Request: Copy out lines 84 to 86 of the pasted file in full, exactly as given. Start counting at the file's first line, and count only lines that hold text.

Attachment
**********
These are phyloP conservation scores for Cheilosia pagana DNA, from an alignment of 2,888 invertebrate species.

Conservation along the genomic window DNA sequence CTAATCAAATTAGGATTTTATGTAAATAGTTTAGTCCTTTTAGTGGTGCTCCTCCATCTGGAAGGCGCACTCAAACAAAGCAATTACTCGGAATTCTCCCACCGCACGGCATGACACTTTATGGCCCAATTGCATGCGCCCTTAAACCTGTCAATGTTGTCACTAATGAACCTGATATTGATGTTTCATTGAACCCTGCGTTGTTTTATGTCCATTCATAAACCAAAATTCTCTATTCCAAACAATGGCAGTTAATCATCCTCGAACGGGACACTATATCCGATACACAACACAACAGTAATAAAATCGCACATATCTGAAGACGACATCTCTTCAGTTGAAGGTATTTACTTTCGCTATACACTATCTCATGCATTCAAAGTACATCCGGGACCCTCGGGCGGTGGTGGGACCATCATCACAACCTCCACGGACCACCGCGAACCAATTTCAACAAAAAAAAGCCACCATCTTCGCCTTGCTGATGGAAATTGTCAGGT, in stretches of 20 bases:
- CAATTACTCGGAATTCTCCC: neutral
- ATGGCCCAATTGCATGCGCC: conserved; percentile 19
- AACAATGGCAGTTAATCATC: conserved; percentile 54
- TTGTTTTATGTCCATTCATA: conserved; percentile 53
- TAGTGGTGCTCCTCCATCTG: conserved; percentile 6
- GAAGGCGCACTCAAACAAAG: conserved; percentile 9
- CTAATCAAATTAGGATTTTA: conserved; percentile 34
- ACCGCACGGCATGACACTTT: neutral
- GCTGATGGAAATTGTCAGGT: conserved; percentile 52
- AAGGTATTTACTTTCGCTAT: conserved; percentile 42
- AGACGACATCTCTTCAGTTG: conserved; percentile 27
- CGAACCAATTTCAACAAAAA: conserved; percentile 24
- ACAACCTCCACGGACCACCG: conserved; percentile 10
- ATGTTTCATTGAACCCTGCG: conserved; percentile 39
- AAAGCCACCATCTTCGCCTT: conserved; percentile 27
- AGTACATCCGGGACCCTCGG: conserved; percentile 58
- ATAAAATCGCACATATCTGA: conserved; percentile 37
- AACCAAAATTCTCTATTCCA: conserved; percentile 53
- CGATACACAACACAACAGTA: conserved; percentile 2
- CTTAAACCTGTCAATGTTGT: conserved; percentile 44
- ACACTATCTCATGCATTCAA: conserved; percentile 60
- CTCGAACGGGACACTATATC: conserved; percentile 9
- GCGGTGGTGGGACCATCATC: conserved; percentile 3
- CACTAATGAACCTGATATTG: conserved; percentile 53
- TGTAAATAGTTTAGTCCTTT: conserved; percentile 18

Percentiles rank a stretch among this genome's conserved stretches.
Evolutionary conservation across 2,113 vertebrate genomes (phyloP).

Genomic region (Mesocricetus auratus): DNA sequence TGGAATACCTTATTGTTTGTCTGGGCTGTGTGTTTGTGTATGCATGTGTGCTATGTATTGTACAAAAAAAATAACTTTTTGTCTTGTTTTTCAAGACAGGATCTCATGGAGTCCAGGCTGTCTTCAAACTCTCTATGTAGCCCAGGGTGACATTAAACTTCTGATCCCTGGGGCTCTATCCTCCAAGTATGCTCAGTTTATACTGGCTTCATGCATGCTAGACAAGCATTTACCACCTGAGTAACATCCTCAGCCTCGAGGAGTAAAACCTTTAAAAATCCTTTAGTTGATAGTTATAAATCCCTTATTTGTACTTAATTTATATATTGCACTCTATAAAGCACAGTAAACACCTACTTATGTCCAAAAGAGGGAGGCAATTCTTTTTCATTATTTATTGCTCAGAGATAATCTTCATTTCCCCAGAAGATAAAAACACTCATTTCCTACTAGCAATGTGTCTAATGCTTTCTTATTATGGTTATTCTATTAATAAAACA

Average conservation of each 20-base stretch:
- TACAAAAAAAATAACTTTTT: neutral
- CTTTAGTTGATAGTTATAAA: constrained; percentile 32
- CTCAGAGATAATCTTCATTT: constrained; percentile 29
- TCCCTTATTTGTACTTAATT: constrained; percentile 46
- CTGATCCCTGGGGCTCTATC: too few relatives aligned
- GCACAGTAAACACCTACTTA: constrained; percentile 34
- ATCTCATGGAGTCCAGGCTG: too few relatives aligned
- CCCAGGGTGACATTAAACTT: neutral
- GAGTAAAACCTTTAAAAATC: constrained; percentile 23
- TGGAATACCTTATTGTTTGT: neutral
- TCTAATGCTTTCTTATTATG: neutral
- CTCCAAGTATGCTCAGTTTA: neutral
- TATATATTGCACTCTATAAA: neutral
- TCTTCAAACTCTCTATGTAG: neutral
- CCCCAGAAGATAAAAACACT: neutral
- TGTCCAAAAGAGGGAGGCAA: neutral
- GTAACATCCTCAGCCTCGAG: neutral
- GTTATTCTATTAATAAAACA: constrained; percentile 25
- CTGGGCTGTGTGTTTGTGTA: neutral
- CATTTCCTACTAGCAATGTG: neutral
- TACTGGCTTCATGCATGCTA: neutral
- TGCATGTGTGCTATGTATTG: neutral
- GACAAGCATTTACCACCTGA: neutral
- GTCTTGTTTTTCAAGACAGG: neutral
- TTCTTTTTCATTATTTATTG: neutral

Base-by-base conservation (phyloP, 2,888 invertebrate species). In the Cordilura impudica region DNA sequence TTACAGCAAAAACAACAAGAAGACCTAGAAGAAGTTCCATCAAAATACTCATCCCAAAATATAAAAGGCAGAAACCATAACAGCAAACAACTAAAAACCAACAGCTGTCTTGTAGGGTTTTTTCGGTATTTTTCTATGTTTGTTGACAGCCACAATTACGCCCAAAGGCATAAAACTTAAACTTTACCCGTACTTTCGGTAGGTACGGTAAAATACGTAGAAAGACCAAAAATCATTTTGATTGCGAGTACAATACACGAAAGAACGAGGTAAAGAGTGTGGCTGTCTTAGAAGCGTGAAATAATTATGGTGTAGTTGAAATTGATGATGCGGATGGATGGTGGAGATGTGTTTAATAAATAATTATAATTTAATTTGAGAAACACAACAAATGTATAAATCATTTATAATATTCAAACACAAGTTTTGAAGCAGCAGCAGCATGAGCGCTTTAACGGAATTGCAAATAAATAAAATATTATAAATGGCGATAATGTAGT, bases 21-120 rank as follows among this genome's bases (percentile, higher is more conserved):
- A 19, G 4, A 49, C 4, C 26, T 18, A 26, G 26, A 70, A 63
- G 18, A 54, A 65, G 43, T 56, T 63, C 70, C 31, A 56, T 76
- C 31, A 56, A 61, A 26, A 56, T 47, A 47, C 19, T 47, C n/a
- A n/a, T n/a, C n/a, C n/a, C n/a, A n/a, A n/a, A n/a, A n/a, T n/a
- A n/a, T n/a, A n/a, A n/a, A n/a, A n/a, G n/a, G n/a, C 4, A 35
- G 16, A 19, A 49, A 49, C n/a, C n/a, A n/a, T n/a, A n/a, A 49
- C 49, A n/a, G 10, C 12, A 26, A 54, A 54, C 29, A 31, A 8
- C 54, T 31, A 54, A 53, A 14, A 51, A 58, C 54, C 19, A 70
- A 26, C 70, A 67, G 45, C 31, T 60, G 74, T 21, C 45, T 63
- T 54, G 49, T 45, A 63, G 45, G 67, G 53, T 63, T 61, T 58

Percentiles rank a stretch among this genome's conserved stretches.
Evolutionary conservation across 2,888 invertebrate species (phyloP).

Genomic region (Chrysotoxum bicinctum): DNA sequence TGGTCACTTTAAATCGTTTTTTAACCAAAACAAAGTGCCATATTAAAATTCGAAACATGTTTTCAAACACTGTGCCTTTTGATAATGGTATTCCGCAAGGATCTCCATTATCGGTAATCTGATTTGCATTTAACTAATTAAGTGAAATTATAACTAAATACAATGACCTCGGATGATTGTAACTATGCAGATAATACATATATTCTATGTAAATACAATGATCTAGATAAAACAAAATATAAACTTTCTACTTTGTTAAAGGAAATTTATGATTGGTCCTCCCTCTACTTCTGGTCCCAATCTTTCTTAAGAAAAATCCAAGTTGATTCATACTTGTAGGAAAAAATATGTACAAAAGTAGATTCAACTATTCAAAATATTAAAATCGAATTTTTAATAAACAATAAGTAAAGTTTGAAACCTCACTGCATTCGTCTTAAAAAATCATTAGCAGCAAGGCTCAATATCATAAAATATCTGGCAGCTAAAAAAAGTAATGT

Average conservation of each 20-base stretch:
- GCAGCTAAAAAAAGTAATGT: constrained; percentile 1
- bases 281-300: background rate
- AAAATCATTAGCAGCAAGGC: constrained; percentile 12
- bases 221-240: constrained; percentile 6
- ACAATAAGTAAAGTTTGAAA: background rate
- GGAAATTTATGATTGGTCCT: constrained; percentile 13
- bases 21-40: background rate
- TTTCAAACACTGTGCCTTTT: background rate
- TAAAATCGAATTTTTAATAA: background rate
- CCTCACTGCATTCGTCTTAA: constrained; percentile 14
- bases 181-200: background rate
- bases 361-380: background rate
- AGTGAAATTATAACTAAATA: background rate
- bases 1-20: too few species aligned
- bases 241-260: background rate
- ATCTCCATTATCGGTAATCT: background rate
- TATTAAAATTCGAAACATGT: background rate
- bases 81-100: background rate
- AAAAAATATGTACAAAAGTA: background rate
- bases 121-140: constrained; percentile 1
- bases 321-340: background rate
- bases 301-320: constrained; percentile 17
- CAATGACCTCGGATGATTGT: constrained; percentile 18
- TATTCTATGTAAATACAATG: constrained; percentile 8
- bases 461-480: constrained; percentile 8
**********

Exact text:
- AGTGAAATTATAACTAAATA: background rate
- bases 1-20: too few species aligned
- bases 241-260: background rate